Got a budding Branson on your hands? Two mums tell Kate Springer how their teens achieved their business dreams.
Filipino-born Myka Umali, 16, launched Philippines-based charity Liter of Light into Hong Kong. Mum Odette tells us how.
Your daughter Myka kick-started a non-government organisation (NGO) in Hong Kong. How did that come about?
Myka researched service opportunities that she could get involved in and she found Liter of Light, an international NGO established in the Philippines that did not have any presence in Hong Kong.
What exactly does Liter of Light do?
It uses simple engineering to light up rural villages that have no access to electricity, using locally available renewable materials and solar energy. It then teaches the villagers how to do it themselves.
How has Myka expanded the NGO in Hong Kong?
She presented Liter of Light to her school during an assembly and has reached out to the wider community by seeking sponsors and setting up workshops to teach people about solar technology. Her first goal is to raise enough to light up a village and then bring volunteers to the village to assemble the light and teach people how to set them up and maintain them.
What inspired her to get involved?
Engineering, renewable materials and green energy are things she’s really interested in. She also spent part of her childhood in the Philippines and is very aware of the gap between rich and poor. As parents, we’ve been really happy to support her, both financially and also such as making sure she got to meet the key people on a trip to Manila last year.
How do you think her education influenced her entrepreneurial spirit?
Her early childhood education was under the Montessori system where she was allowed to work on things at her own pace and focus on whatever interested her. We think this was a good foundation, which led her to develop an independent, inquisitive mind and an action- oriented attitude — all basic ingredients for an entrepreneurial spirit.
How do you think this experience has been valuable?
I think the most important thing from this experience is that she has developed compassion for others. Many kids and adults are trained to develop useful skills, but character formation is more difficult to develop. This has also developed her confidence in making things happen.
Has the experience taught you anything?
As a mother, you realise that the way you support your child also evolves as the child grows up. There will always be a balancing act since you would want your child to be successful, but you also want her to own it and feel that she is responsible for it. You want to protect her from failures and setbacks but, at the same time, you want her to develop resilience and character.
Two years ago, Armann (now 13) and Ananye (now 10) started their own toy-making business, Boom Enterprise. Mum Preeti explains how it went.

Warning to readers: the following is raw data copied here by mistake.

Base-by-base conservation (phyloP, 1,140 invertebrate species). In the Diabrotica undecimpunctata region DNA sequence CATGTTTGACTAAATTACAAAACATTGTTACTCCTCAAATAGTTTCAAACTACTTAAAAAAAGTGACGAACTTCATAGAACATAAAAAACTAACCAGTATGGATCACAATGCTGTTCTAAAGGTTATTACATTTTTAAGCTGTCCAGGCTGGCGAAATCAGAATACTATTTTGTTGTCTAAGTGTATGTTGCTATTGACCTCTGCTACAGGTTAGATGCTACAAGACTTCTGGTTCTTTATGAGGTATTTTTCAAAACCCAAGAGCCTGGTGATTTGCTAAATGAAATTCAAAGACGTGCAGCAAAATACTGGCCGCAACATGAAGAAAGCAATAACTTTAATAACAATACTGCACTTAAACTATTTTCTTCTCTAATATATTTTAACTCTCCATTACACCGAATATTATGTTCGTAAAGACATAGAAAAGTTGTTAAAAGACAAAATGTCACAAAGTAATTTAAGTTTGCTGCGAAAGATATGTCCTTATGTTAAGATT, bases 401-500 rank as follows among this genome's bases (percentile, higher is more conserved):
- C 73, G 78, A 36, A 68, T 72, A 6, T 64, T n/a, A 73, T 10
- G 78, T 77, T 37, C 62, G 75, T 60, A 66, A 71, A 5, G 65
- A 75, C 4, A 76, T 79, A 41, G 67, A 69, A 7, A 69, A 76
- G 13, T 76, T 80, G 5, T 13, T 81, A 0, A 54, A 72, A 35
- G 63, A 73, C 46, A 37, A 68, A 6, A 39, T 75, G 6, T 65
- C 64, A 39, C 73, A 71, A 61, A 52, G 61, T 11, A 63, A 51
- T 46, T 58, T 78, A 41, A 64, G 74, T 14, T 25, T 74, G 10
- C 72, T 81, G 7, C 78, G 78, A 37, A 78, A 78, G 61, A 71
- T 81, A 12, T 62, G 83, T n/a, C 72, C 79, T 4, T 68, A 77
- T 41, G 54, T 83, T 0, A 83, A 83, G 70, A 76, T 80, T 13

How did the boys get started?
They were trying to keep busy during their holidays. With the limited resources they had at home, they made some toys. Through trial and error, they came up with some ingenious ideas – balloon-powered cars and slingshots made with rubber bands strung on Rainbow Looms and popsicle sticks. These items sold very well. The second time around, they made rubber-band-powered guns — which don’t hurt — small soap-powered boats, crossbows, and also potted plants which they managed to grow at home. The boys then entered the pinworld.co Young Entrepreneurs Contest and ended up winning.
How did they drum up the finances to get started?
They decided to sell their old toys and books to make some money for the business, which raised about $750. They ended up making a gross revenue of $310 the first time round.
How did you feel about the business?
We thought this was a fantastic opportunity for them to learn about budgeting, investment, expenditure, sales and marketing, and they would achieve a sense of accomplishment.
Did you offer any help?
We gave them a little marketing advice. Hong Kong is not a very big city and it’s relatively easy to reach out to people who help spread the word. I’ve given them a bit of a push by telling my friends with children.
What have you learned?
Wow, lots. They never gave up. They worked very hard on many items. They spent days handcrafting each piece with precision and accuracy, keeping the aesthetics in mind. Their excitement has been very contagious.
Take the next step
OWN Academy is running leadership and entrepreneurship camps for young people this summer. The Entrepreneurship Program includes workshops, company visits and opportunities to meet business leaders from successful local social enterprises and corporations. Jun 14-17, 10am-6pm, ages 14-22. For info on this and more youth development courses, contact firstname.lastname@example.org or see ownacademy.co.